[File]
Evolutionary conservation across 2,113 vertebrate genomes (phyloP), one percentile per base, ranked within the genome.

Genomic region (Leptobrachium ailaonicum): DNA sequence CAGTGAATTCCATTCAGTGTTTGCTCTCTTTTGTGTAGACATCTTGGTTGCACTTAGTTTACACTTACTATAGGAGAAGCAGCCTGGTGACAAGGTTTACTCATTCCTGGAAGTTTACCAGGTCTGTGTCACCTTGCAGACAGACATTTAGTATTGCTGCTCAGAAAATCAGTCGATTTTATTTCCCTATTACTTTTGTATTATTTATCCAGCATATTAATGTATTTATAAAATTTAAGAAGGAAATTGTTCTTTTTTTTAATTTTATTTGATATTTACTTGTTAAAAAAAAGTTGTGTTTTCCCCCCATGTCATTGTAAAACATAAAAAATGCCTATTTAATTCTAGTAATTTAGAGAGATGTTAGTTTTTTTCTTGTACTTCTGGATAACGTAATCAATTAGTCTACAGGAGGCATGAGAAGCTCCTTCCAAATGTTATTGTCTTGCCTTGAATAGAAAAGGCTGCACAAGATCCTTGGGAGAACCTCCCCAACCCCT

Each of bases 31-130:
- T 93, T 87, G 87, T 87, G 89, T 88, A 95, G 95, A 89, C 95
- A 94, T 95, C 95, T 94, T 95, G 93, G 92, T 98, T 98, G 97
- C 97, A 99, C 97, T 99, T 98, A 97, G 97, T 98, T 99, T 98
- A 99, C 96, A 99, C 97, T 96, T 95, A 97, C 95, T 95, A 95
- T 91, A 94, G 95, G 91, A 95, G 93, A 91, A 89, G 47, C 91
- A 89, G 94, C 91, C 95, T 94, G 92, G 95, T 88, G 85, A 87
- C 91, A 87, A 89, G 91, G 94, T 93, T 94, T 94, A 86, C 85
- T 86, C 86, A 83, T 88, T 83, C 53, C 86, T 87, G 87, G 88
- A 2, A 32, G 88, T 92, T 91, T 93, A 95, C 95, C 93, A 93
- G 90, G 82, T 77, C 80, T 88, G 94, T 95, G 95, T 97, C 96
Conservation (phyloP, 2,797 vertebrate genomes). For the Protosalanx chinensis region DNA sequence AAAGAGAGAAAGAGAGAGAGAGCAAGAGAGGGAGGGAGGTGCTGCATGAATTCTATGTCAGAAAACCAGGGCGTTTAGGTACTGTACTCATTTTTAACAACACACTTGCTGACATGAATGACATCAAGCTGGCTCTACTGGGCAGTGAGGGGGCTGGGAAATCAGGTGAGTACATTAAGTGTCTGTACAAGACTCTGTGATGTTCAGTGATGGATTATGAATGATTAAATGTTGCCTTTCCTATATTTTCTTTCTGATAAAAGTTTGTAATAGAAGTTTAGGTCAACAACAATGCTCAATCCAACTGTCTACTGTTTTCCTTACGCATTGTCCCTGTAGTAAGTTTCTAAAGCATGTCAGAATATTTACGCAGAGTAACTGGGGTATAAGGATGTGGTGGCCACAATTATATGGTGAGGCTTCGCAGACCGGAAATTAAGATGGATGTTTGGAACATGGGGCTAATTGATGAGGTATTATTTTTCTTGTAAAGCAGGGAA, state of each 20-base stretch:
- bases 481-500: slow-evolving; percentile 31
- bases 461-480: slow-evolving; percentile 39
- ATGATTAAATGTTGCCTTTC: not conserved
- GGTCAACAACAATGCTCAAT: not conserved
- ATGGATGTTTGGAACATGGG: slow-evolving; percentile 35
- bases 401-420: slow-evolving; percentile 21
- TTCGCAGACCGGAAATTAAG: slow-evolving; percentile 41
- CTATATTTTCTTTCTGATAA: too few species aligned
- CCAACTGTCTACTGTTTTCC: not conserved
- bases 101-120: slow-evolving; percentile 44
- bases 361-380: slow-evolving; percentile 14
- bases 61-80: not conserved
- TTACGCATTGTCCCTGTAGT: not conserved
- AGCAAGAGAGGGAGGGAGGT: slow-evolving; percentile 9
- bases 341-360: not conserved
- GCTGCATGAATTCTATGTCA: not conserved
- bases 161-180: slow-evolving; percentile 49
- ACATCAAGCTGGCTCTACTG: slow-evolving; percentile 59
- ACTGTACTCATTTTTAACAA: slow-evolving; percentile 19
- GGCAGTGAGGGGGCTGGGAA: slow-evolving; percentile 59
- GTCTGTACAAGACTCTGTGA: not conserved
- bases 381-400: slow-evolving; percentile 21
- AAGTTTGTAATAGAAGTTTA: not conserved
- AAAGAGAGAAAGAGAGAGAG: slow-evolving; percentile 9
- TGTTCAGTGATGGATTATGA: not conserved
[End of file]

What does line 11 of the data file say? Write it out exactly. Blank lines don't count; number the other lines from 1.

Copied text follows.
- T 86, C 86, A 83, T 88, T 83, C 53, C 86, T 87, G 87, G 88